Quirky, creative and a defender of outcasts, Tess McWhorter's attitude about high school was never high.
Quirky, creative and a defender of outcasts, Tess McWhorter's attitude about high school was never high. Handing in homework was a hassle, and all she ever wanted was to just move on in life.
But Tess made it to the finish line in June — graduating from Ashland High School with the rest of her friends. The question is how? And why? The answer is: self-determination, hard work and support from her teachers, family and friends.
Tess is 18 and a full-bodied girl, with blue eyes and curly blond hair that is normally straightened. She smiles frequently. Tonight, at her graduation party, she wears a bright, printed dress with a short-sleeved hoodie with skulls spattered across it. Seven small stars, the colors of the rainbow, are tattooed on the lobe of her right ear.
She is exhausted from staying up until 3 a.m., celebrating her graduation with friends at the Family Fun Center, but her smile is still there. People come and go, bringing gifts, conversing and eating salmon burgers, homemade pasta salads, chips and salsa.
"Holy moly," says Tess, with giggles of excitement. "I'm done with high school. I feel like I finally have freedom."
Growing up Tess
Tess has lived in Ashland all of her life, the past 10 years in a mobile home park. Her room is painted vibrant blue and her curtains are purple. The doors of the room are painted bright yellow. She sleeps on a mattress on the floor. Disney movies, fantasy novels, clothes and video games are scattered across the floor. Her video game machines rest beneath the shelf of her television.
She has one brother, Chase, who is still in high school. Her parents separated when she was 7 years old and divorced when she was 14.
"It didn't impact me when they separated," she said.
She never lived with her dad, and only hung out with him a few times a month. She was supposed to spend the night once a week with him, but she always resisted.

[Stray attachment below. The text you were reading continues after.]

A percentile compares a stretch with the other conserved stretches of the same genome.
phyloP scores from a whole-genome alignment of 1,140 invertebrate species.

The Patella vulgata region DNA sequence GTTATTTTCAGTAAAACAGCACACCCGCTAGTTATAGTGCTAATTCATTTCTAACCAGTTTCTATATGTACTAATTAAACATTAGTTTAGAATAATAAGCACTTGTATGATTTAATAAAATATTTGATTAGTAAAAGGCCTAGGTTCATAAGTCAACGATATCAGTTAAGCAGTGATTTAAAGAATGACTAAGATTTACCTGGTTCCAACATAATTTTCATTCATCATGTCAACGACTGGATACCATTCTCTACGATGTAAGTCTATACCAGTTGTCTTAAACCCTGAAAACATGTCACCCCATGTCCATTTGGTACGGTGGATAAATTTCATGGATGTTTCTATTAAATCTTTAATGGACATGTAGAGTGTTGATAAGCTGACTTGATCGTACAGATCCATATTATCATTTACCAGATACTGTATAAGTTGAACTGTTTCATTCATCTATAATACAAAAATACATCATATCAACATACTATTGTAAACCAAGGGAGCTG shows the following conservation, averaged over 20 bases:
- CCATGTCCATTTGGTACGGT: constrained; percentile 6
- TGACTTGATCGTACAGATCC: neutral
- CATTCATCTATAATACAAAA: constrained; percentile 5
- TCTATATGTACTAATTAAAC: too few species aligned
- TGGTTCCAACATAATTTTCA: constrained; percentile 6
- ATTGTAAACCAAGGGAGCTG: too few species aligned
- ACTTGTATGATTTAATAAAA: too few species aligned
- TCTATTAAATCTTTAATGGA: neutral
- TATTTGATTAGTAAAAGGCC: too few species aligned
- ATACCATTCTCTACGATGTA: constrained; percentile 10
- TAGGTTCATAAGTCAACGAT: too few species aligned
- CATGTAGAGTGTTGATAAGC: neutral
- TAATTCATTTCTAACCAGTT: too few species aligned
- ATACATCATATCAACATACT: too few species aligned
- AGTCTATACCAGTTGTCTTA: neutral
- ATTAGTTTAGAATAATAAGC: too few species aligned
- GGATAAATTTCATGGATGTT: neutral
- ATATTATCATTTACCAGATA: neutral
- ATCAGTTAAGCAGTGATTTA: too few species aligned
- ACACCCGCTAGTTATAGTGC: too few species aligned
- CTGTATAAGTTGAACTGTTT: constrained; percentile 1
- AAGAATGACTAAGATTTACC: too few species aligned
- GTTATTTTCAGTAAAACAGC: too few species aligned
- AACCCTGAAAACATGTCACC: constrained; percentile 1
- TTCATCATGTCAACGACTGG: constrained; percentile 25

"It is a guy's house," she said. "It just smells like guy over there."
She has typical passions and pastimes for a teenager: softball since the age of 7; art, especially painting with acrylics; and reading. Her troubles aren't as typical. Her freshman year she dealt with her mom dating a guy who she did not get along with. She said he made comments about her eating habits, telling her that eating junk food would make her fat and unattractive.
"I'd be like, 'Well no, but it makes me feel better about myself,'" she said. "Then I would yell, cry and lock myself in the bedroom."
Tess' mom dated him for two years, but ended the relationship partly because of the conflict between him and Tess.
During her sophomore year she declared that she wanted to drop out. However, her parents told her that wasn't an option.
"Our society does not have a lot of rites of passage," said Sara Stearns, Tess' mom. "And high school is a major rite of passage and so I did not want her to rob herself of that."
So, Tess pushed on.
Through her sophomore and junior year she struggled to pass her classes. Her parents tried to support and help her along the way.
"If you ask her, I was always screaming and yelling at her," said Randy McWhorter, Tess' dad. "If you ask me, I would tell her I will do all I can to help her but she is mature enough to do well in her classes."
She graduated with minimum requirements: a 2.15 GPA, a C average.
"I knew I didn't want to go to college," Tess said. "So I goofed off until this year."
But it wasn't easy catching up and hanging on. Midyear Tess found out she was missing a physical science class she thought she had taken. She was called to her counselor's office where he explained the situation and told her she may not graduate.
"I was shocked," Tess said. "I thought I had made the credit. I was to the point of tears."
Her counselor worked with Tess and her mother, suggesting an online class which could give her the credit to graduate. Tess took it, but continued down the path of carelessness.
"I knew from talking with her folks that she was struggling in school," said Matthew McKinnon, an old-time friend of the family and Tess' government teacher. "They knew she was not excited about the process of high school and she wanted to move on."
Tess rarely talked in class. She was afraid her peers would think she was weird.